“Maybe she was jealous and angry because Emmett was often a client” I said without much conviction in the words. My strategy, which some might consider foolish, was to go for the least likely choice, in the event the organizers were trying to throw me off the scent. No one else shared this strategy. The common guess among my table mates was that one of Myrtle’s employees was the guilty person. I smiled smugly; I wouldn’t be fooled so easily.
After dinner was over it was time for the performers to retake their positions on the stage as the town meeting became a trial.
Several townspeople were questioned, including Dolores and her husband Emmett, Chief McGregor, Gertrude, Yvonne and Constance, among others.
Then it was the audience’s turn. We were asked to fill out a small handout asking us who killed Myrtle and whether Chief McGregor was guilty of patronizing the “house of ill repute.”
We discussed quickly among ourselves. A verdict hadn’t yet been reached as to whether Chief McGregor was guilty of improper conduct at Myrtle’s. Could he have tried to silence Myrtle’s testimony by poisoning her?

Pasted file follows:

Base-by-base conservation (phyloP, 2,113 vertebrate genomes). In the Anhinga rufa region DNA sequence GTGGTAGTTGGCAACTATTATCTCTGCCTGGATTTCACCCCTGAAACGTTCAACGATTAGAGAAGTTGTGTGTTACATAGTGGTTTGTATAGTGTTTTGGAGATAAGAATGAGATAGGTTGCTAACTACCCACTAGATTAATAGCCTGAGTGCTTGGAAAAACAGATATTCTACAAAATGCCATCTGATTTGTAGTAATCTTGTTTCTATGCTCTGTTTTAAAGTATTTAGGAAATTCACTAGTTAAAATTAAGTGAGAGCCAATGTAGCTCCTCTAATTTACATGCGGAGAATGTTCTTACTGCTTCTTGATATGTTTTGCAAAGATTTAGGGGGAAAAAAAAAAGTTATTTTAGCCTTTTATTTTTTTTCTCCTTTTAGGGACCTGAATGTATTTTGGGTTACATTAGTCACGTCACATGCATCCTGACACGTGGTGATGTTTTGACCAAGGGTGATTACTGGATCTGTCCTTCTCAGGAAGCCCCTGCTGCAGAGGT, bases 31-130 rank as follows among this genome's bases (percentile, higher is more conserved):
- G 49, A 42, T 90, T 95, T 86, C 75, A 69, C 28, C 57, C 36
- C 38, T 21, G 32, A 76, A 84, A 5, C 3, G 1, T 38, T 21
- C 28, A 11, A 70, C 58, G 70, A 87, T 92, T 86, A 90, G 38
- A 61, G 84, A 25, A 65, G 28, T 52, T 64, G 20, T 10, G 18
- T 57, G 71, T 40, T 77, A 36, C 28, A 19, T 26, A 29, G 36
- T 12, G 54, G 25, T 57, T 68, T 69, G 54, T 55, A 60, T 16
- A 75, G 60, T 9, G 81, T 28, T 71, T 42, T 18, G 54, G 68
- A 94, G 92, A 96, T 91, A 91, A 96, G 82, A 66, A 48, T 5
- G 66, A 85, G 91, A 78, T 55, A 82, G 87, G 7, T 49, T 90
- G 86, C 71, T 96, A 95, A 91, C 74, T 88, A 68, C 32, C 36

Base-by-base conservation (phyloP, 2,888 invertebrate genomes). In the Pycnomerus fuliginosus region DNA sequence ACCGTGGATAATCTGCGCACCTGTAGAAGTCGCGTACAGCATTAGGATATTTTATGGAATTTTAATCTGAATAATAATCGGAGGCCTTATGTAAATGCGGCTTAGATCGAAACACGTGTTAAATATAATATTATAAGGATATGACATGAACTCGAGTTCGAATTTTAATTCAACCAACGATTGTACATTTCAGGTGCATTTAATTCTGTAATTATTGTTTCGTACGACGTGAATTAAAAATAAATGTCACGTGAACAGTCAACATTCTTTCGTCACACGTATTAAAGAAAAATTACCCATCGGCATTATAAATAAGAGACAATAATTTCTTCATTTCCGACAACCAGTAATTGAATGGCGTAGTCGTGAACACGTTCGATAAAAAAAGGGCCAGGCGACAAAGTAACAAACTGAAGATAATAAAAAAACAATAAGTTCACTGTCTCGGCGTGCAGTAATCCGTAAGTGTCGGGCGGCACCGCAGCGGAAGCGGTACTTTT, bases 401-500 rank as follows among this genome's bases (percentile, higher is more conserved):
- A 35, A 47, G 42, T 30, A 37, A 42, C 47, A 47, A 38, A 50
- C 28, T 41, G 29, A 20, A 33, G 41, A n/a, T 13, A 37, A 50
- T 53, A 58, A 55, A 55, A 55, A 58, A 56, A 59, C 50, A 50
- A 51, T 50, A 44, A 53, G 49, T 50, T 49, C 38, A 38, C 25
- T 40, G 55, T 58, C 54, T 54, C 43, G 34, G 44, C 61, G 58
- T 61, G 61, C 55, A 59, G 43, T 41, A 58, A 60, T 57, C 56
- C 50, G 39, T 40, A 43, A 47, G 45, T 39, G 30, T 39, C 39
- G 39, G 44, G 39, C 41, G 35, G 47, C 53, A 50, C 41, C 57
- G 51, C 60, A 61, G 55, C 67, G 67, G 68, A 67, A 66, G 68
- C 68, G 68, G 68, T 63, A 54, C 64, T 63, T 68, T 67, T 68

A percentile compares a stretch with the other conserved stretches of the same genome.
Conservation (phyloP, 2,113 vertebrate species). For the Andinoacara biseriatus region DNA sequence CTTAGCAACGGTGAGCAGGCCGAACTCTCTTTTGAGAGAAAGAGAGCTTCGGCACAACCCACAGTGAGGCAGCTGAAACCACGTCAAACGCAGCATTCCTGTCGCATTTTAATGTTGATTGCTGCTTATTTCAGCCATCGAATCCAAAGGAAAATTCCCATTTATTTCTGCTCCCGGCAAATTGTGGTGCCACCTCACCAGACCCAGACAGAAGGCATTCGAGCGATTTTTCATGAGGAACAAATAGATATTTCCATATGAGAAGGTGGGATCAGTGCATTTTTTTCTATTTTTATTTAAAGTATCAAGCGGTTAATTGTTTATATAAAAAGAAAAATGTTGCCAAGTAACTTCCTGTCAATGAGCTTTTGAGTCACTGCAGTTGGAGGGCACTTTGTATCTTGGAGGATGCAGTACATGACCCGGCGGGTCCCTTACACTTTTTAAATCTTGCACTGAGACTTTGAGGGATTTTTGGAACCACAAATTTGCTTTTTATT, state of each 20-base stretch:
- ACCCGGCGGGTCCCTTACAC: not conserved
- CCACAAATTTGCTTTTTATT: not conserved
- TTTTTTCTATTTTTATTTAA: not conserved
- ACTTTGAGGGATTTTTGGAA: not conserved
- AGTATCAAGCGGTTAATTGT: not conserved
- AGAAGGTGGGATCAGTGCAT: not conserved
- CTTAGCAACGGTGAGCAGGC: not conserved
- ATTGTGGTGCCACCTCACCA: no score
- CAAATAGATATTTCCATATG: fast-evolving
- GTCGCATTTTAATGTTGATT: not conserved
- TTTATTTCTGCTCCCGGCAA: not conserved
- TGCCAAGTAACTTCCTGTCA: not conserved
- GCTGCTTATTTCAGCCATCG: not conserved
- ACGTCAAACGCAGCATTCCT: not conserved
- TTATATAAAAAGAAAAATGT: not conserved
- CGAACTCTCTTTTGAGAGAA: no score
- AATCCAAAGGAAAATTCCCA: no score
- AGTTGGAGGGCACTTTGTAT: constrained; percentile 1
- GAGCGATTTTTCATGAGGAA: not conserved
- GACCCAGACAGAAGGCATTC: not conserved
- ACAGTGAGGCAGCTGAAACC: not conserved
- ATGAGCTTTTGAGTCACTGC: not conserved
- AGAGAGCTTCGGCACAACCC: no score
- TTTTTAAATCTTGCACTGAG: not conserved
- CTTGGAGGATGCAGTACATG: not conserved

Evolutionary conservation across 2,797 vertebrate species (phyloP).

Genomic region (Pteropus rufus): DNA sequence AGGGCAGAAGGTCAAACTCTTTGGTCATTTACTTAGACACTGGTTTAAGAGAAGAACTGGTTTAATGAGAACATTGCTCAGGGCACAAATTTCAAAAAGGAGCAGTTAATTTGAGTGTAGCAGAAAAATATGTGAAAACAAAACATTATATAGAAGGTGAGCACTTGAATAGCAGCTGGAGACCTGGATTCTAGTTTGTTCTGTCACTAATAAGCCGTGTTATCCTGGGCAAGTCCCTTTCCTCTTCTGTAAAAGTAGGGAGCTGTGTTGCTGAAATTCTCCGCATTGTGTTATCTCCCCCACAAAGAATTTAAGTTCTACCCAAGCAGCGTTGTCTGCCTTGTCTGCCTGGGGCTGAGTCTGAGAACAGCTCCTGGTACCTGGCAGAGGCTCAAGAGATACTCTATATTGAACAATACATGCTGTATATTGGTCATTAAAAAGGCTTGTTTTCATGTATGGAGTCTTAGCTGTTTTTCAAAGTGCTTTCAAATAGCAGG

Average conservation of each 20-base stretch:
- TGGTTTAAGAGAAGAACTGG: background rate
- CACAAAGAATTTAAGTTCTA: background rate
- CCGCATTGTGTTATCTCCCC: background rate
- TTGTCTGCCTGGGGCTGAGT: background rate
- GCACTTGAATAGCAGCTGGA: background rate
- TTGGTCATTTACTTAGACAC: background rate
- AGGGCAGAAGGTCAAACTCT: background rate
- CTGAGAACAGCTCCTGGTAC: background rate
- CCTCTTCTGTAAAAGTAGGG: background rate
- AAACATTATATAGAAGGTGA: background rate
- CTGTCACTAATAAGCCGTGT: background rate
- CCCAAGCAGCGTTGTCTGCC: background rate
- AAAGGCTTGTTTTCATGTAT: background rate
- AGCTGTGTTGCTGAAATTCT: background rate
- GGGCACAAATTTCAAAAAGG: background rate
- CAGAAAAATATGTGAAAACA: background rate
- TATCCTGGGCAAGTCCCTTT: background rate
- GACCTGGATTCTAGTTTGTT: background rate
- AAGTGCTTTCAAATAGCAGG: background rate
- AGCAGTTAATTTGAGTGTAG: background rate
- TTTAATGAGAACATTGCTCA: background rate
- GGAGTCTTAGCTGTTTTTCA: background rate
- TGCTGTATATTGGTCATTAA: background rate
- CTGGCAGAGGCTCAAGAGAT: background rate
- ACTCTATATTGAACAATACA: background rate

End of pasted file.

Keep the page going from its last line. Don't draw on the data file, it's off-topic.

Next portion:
Or maybe Gertrude really was ready to head out on her own and be her own boss. What about Yvonne? Sometimes it’s the one you least suspect. And then there was Constance. Did she have a motive we missed?
We had just a few minutes to come to our final verdict so I hastily wrote down Mrs. Bradley. I was serious about my nonsensical strategy. Plus, I thought, it would be all the more satisfying to win if I turned out to be the only person silly enough to pick the person with the weakest motive.
The papers were collected and the trial reconvened. The soft-spoken Chief McGregor, with a sudden burst of energy, began to loudly and sternly interrogate his fellow suspects.
Both Yvonne and Gertrude were loyal to Myrtle, but there was one person in particular who didn’t want to see them go: Constance; she wasn’t part of Myrtle’s plans to leave North Battleford and she couldn’t stand it.
During her passionate confession, Constance shared more of her story and filled in the missing pieces.
She’d worked at the grocery store before Myrtle convinced her to work for her at her brothel and now "she was going to leave North Battleford without (her)?" she asked incredulously.
The tables of enthralled diners stared in awe as Constance was arrested and taken away, which signalled the end of the show. The diners gave a big round of applause to all the performers who helped make the evening entertaining.
Even though I, or anyone else in my group, didn’t solve the murder, we can all rest easy knowing, at least when it comes to Co-op’s Murder Mystery Dinner, justice always prevails.